Although several aids have been developed to help people with visual impairments in the accomplishment of daily activities to the purpose of developing more effective aids a deeper understanding of needs and abilities of the visually impaired must be gained. Disability is one of the most relevant causes of social marginalization and blindness is the worst disability in the world. Actually, there are about 330 million people with some form of impairment in the world; among them about 160 million people are visually impaired (The World Health Organization web site). For such people the possibility to autonomously access public sites and available information is a fundamental need. Anyway, structural and technological barriers often limit the site accessibility thus causing marginalization and precluding blind people from the possibility to share environments and available informative stimuli with other people. This limitation creates serious discouragement in visually impaired people and can dramatically compromise their possibility to gain adequate cultural stimuli and skills for suitable social inclusion. Rather than asking a visually impaired to live in already structured environments it should be desirable to create environments-for-all, including visually impaired or other people with disabilities. In this sense, the idea of enriching environments with adequate sensing solutions (e.g. networked sensors) could be a convenient way to boost site accessibility for people with disability.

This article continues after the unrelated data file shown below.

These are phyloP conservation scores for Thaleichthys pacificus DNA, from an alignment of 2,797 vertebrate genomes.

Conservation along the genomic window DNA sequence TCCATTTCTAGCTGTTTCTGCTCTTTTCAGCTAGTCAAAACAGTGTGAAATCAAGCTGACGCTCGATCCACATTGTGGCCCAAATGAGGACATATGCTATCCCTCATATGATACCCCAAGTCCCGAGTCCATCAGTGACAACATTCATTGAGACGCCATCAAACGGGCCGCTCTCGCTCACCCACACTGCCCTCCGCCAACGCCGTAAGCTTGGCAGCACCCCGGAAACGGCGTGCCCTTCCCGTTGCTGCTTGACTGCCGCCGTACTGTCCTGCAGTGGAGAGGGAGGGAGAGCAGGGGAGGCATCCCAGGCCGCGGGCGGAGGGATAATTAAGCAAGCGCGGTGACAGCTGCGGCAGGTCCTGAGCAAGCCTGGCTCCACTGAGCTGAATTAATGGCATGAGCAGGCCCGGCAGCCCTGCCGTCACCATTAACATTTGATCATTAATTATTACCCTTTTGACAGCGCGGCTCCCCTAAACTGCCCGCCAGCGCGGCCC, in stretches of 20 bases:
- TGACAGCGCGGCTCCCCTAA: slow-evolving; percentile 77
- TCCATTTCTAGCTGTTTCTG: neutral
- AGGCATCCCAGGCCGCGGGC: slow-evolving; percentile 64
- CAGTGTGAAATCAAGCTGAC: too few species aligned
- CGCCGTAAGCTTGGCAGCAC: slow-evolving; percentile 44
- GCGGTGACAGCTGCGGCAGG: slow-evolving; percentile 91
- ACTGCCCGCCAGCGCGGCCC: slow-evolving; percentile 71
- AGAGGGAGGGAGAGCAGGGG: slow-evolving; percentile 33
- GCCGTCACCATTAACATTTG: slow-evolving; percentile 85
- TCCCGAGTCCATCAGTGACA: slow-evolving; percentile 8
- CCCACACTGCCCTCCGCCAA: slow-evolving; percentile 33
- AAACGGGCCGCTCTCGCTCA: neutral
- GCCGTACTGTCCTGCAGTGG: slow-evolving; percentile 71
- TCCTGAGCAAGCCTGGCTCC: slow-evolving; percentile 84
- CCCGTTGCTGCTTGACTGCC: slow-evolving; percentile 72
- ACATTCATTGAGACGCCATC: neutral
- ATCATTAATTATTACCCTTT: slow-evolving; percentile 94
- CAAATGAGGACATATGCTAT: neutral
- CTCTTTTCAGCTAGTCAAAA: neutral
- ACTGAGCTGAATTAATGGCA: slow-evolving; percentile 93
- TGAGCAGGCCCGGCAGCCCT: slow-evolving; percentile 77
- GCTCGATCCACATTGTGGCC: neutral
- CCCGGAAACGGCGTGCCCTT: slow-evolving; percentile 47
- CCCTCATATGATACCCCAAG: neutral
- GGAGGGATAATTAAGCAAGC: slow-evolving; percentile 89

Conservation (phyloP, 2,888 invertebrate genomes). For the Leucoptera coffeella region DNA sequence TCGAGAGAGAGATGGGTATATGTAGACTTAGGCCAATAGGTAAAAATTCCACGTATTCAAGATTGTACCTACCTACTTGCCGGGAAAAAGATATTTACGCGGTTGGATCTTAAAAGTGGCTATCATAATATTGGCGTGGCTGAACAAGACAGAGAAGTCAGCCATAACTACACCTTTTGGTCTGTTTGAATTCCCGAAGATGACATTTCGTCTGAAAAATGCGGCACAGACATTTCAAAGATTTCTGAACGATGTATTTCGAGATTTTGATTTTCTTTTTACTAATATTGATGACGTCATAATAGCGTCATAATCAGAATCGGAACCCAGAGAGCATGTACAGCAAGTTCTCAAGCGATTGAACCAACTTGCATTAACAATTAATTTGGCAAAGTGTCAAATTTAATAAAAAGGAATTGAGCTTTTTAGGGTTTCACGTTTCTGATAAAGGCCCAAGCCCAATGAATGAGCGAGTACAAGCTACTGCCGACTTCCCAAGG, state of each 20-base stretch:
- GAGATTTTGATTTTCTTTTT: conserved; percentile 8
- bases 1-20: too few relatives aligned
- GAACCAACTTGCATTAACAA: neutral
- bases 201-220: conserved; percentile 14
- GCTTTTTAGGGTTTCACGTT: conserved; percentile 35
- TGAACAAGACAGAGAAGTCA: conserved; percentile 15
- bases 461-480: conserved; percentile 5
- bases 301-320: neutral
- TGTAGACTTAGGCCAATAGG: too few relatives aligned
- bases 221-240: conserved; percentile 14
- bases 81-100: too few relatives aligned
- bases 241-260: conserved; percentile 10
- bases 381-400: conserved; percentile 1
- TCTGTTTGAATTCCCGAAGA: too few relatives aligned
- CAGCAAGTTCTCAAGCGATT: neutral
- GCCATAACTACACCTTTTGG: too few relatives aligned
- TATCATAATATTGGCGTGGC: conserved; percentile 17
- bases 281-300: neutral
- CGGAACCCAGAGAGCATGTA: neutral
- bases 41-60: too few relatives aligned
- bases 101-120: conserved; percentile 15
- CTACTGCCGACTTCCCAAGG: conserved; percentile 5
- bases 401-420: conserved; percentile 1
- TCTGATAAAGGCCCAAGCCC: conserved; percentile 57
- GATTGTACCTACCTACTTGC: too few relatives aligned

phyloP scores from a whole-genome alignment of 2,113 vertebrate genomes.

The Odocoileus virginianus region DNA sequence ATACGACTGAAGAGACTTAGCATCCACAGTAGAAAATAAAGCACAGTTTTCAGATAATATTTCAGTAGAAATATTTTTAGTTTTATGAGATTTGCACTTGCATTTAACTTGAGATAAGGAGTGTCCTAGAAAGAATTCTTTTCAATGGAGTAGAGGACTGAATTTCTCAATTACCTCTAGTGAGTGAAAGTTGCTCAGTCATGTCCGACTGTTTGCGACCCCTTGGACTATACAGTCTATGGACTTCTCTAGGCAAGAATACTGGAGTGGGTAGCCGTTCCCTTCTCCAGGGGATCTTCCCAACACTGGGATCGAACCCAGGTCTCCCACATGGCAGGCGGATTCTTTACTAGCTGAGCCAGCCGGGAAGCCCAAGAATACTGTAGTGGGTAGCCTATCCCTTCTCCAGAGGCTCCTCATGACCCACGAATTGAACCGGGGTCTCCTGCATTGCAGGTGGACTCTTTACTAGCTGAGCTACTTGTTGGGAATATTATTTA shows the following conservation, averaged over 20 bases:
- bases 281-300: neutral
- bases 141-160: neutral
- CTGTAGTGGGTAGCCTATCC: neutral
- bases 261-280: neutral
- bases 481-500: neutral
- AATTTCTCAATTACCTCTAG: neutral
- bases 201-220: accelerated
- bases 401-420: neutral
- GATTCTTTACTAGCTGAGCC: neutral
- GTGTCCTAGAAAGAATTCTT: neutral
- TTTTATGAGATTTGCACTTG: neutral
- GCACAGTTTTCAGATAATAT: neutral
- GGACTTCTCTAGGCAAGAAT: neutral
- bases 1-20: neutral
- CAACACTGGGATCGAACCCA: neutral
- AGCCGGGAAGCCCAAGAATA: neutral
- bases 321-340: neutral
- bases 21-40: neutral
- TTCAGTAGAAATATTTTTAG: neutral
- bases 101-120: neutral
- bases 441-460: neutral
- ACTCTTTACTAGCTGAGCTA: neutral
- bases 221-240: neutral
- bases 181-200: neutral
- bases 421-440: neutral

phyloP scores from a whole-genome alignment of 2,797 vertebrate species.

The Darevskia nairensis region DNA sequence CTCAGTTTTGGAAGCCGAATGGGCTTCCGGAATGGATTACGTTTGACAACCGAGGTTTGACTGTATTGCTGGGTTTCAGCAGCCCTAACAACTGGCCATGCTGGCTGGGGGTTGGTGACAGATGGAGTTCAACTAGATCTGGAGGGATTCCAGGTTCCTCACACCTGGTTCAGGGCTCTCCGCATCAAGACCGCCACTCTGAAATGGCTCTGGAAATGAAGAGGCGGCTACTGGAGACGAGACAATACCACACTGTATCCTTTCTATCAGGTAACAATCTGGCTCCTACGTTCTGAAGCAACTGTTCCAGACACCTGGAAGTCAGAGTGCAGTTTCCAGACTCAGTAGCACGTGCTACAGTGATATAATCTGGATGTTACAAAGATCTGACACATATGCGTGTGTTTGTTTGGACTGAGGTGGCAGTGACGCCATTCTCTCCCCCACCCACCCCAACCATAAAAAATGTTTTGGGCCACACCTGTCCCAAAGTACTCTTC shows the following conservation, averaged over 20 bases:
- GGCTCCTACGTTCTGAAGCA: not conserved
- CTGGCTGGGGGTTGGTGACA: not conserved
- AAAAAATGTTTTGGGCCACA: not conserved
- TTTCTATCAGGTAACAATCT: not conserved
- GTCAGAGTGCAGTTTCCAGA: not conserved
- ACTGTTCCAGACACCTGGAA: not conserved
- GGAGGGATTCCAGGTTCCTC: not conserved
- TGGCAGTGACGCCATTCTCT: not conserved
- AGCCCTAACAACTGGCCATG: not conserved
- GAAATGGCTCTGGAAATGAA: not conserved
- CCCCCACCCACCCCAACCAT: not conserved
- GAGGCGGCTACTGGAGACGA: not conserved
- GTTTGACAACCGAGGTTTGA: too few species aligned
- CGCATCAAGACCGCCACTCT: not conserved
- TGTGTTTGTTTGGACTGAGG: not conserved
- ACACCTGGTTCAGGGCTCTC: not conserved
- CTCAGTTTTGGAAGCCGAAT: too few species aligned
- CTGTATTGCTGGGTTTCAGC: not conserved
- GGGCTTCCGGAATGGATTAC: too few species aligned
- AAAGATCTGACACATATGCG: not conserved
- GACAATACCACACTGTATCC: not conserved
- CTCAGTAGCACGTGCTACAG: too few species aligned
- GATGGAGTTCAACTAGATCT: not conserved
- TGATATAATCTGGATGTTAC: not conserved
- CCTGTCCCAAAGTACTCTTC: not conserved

In particular, indoor and outdoor navigation remains a critical task when considered both as a technological and a social issue. In fact, a critical task for blind pedestrians is often travelling from a starting place to a destination (the mobility task) on their own. Independent travel is an important goal sought by most visually impaired and blind people.

Key Terms in this Chapter

ETA: an Electronic Travel Aid is a form of assistive technology having the purpose of enhancing mobility for the blind pedestrian.

Smart Signal Processing: signal processing adopting a high level algorithm.

Orientation and Mobility Tasks: tasks to be accomplished in daily life, in indoor and outdoor environments.

Sensors Network: a network consisting of spatially distributed autonomous devices using sensors to cooperatively monitor physical or environmental conditions.

AAL: the Ambient Assisted Living is a program implemented by funding authorities of 20 European Member States having the objective to enhance the quality of life of older people.

Adaptive Assistance: the level of assistance provided to the user by taking his/her needs, ability and skills into account.

Data Fusion: techniques that combine data from multiple sources in order to achieve inferences.

Sensory Supplementation: the use of devices giving supplementary information for the accomplishment of a particular task.